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Chapter 4. Working with Access Databases... > Choosing Field Data Types, Sizes, an...

Choosing Field Data Types, Sizes, and Formats

You must assign a field data type to each field of a table, unless you want to use the Text data type that Access assigns by default. One principle of relational database design is that all the data in a single field consists of one data type. Access provides a much wider variety of data types and formats from which to choose than most PC database managers. In addition to setting the data type, you can set other field properties that determine the format, size, and other characteristics of the data that affect its appearance and the accuracy with which numerical values are stored. Table 4.1 lists the field data types that you can select for data contained in Access tables.

Table 4.1. Field Data Types Available in Access
InformationData TypeDescription of Data Type
CharactersTextText fields are most common, so Access assigns Text as the default data type. A Text field can contain as many as 255 characters, and you can designate a maximum length less than or equal to 255. Access assigns a default length of 50 characters.

MemoMemo fields ordinarily can contain as many as 65,535 characters. You use them to provide descriptive comments. Access displays the contents of Memo fields in Datasheet view. A Memo field cannot be a key field.
Numeric ValuesNumberVarious numeric data subtypes are available. You choose the appropriate data subtype by selecting one of the Field Size property settings listed in Table 4.2. You specify how to display the number by setting its Format property to one of the formats listed in Table 4.3.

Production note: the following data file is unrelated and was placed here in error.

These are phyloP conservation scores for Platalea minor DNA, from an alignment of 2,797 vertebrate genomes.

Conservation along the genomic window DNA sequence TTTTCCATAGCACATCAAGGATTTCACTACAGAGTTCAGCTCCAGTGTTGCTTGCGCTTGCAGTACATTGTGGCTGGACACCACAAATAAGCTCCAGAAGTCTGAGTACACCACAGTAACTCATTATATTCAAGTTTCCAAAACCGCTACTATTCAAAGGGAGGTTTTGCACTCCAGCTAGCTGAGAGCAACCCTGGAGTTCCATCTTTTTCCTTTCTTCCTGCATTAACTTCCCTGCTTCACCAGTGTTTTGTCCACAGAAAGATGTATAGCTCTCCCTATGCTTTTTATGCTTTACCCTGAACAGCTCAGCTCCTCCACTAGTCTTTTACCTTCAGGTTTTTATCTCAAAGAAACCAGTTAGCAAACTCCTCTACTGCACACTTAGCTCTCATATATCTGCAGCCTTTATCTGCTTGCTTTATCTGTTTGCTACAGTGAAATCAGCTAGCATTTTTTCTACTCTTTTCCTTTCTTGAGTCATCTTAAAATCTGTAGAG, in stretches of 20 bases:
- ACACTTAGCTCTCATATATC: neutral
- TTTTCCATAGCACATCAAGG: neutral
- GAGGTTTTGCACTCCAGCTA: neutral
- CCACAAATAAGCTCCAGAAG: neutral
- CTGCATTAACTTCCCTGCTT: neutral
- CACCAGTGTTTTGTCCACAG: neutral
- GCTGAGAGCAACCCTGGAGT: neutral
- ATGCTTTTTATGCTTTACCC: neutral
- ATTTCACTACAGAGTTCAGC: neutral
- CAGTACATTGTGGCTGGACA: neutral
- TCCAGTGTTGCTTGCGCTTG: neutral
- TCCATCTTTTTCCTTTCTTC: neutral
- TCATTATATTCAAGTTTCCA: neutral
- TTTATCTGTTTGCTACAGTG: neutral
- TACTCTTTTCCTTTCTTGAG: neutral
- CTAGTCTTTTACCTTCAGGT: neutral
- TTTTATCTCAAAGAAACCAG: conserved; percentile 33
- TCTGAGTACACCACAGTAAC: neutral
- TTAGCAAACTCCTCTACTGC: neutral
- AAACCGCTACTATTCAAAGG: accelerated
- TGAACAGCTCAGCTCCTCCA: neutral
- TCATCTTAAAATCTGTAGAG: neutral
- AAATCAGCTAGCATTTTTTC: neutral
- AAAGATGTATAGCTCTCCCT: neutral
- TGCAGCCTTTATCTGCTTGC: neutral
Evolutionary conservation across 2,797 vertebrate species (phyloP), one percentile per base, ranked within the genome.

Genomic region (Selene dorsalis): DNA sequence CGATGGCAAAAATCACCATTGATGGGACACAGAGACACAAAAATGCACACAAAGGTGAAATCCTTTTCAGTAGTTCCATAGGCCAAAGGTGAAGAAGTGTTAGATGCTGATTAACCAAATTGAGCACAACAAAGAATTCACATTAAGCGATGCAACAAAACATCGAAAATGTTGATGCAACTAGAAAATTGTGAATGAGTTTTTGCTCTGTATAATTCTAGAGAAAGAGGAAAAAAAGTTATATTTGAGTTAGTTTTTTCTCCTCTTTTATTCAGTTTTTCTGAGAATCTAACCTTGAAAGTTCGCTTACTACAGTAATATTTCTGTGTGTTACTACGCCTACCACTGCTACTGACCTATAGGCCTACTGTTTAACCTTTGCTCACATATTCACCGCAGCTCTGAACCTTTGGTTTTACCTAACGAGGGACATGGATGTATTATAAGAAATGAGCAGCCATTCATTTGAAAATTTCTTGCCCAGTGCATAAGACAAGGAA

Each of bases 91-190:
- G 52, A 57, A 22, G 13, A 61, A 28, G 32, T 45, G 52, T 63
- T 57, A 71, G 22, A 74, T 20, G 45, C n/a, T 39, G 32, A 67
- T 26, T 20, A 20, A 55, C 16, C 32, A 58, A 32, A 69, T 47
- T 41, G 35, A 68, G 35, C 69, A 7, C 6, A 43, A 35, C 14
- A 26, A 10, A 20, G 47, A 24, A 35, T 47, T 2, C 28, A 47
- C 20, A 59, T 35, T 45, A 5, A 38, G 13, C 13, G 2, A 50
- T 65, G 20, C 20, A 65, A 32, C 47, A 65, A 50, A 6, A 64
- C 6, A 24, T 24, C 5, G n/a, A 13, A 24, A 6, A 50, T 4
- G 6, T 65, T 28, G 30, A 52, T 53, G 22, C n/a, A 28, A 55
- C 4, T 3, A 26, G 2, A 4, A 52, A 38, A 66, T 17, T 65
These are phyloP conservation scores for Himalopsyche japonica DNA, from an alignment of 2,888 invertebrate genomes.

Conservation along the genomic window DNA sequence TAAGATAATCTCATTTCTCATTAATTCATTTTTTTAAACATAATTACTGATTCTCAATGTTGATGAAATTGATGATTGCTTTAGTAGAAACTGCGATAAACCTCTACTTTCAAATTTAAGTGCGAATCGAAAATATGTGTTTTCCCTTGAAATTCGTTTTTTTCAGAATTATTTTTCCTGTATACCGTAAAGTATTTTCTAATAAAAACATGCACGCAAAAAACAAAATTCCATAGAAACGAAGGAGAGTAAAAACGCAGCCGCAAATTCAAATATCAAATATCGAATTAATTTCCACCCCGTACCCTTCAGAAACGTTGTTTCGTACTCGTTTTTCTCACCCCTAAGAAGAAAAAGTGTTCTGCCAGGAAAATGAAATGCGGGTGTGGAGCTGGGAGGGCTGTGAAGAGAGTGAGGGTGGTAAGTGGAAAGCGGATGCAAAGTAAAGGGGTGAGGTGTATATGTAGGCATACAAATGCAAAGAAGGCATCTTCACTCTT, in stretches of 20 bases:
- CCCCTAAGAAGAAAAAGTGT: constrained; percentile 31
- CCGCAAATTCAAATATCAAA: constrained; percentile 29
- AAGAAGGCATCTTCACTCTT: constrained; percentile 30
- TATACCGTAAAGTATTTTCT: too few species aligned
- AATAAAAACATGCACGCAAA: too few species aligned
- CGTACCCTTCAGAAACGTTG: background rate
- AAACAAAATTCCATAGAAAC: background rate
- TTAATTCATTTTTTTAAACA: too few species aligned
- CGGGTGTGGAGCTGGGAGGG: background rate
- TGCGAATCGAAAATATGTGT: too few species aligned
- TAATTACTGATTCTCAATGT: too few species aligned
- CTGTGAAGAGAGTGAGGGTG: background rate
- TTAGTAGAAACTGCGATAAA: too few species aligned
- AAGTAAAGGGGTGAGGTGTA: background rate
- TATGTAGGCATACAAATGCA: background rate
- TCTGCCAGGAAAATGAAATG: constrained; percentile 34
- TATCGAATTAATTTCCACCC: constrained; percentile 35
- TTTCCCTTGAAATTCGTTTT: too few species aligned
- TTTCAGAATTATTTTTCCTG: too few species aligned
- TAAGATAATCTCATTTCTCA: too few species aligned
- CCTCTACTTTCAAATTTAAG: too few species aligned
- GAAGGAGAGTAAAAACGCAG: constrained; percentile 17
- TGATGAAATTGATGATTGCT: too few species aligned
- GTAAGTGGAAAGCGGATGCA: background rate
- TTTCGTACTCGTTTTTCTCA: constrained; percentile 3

AutoNumberAn AutoNumber field is a numeric (Long Integer) value that Access automatically fills in for each new record you add to a table. Access can increment the AutoNumber field by 1 for each new record, or fill in the field with a randomly generated number, depending on the New Values property setting that you choose. The maximum number of records in a table that can use the AutoNumber field is slightly more than 2 billion.
 Yes/NoLogical (Boolean) fields in Access use (Logicalnumeric values: –1 for Yes (True) and fields) 0 for No (False). You use the Format property to display Yes/No fields as Yes or No, True or False, On or Off, or –1 or 0. (You can also use any non-zero number to represent True.) Logical fields cannot be key fields but can be indexed.
 CurrencyCurrency is a special fixed format with four decimal places designed to prevent rounding errors that would affect accounting operations where the value must match to the penny.
Dates and TimesDate/TimeDates and times are stored in a special fixed format. The date is represented by the whole number portion of the Date/Time value, and the time is represented by its decimal fraction. You control how Access displays dates by selecting one of the Date/Time Format properties listed in Table 4.3.
Large ObjectsOLE ObjectIncludes bitmapped graphics, vector-type (BLOBs, drawings, waveform audio files, and other binary data types that can be created by an large ActiveX component application objects). You cannot assign an OLE Object as a key field, nor can you include an OLE Object field in an index.
Web and otherHyperlinkHyperlink fields store Web page HTML document addresses. A Web address stored in addresses the Hyperlink field may refer to a Web page on the Internet or one stored locally on your computer or network. Clicking a Hyperlink field causes Access to start your Web browser and display the referenced Web page; choose Insert, Hyperlink to add a new hyperlink address.



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